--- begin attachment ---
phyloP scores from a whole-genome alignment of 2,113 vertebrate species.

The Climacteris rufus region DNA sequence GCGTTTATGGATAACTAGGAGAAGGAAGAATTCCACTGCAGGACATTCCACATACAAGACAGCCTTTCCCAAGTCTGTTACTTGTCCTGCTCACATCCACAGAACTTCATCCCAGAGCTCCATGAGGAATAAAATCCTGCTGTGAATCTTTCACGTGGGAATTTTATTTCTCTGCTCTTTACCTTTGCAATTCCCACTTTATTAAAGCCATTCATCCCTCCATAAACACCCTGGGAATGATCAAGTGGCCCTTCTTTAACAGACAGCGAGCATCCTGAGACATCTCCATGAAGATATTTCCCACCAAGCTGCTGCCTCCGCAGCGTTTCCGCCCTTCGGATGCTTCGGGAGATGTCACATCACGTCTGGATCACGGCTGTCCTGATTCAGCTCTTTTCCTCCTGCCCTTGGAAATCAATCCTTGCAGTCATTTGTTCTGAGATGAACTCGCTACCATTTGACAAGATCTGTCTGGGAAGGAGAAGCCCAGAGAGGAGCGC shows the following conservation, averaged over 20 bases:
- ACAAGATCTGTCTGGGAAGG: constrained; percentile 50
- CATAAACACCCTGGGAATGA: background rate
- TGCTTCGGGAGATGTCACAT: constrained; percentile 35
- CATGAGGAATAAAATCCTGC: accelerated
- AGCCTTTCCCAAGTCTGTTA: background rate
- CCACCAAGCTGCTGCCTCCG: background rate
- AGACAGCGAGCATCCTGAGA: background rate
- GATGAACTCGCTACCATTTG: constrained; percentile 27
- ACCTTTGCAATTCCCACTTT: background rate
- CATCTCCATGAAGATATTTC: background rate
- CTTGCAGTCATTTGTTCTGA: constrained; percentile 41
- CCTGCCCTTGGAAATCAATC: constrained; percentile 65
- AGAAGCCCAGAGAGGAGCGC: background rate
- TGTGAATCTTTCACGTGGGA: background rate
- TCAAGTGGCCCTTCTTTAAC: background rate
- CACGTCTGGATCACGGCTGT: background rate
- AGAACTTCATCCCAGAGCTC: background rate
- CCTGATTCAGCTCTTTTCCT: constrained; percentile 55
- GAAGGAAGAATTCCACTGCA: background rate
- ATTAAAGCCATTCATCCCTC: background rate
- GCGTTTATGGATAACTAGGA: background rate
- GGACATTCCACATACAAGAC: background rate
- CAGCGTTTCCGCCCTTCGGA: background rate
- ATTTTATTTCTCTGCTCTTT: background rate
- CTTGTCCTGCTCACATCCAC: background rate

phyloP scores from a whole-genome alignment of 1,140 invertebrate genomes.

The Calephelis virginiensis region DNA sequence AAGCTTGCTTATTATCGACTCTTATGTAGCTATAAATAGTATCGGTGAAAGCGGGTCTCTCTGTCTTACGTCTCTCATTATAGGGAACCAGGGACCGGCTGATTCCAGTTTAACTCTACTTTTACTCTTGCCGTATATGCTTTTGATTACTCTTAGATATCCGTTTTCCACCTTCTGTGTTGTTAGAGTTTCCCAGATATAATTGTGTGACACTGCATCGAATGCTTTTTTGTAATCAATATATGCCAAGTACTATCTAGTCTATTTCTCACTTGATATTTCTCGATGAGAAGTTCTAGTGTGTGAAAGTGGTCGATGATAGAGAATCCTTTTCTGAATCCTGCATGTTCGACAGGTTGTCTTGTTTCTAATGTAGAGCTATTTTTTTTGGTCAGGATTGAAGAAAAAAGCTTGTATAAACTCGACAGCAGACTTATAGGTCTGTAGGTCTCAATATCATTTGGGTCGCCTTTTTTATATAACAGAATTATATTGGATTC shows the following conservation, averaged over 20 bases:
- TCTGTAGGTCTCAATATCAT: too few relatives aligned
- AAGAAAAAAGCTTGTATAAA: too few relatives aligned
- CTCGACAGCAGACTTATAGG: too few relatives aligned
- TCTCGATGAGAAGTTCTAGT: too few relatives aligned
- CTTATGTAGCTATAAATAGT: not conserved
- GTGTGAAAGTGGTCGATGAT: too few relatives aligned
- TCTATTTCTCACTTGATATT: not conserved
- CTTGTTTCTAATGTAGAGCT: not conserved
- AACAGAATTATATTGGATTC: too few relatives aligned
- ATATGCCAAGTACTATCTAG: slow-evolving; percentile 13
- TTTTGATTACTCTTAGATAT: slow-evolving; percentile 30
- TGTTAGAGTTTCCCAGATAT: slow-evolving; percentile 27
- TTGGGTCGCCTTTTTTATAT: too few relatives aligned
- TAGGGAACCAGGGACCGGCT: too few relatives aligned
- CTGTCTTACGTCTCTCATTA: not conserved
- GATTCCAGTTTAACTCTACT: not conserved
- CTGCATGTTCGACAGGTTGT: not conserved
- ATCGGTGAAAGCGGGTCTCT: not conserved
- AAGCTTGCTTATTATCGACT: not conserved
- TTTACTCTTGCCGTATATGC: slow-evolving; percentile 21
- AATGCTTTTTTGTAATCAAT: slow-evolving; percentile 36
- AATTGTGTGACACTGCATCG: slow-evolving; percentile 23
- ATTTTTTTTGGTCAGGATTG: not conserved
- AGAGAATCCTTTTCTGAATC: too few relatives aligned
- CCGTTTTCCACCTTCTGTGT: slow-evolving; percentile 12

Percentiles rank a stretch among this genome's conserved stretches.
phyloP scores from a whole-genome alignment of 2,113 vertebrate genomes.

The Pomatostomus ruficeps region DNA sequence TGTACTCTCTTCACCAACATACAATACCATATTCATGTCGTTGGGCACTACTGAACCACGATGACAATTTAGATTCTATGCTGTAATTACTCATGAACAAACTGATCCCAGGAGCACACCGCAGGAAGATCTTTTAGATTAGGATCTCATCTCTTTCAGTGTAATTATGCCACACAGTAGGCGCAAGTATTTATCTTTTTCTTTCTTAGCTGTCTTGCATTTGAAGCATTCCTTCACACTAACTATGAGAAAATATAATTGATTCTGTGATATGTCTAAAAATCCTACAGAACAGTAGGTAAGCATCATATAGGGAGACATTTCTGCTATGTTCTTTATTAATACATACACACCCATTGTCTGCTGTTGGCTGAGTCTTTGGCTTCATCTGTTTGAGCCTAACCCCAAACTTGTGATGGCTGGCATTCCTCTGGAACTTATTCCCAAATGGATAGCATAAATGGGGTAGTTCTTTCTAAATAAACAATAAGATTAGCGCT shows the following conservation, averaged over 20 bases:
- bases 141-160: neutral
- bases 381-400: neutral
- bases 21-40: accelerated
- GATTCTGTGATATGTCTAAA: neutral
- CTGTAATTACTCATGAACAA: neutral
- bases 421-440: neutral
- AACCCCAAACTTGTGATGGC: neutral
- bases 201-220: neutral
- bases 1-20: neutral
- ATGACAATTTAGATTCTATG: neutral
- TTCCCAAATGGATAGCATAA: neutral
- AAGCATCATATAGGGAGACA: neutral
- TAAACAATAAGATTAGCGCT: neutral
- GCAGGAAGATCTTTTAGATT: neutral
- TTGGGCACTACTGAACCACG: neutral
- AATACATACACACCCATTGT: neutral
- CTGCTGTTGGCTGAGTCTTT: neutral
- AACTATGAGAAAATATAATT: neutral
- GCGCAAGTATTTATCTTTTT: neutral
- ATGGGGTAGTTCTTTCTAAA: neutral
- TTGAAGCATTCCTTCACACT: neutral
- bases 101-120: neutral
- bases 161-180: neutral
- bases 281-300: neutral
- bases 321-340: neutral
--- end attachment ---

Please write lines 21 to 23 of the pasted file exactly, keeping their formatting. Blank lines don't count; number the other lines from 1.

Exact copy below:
- GAAGGAAGAATTCCACTGCA: background rate
- ATTAAAGCCATTCATCCCTC: background rate
- GCGTTTATGGATAACTAGGA: background rate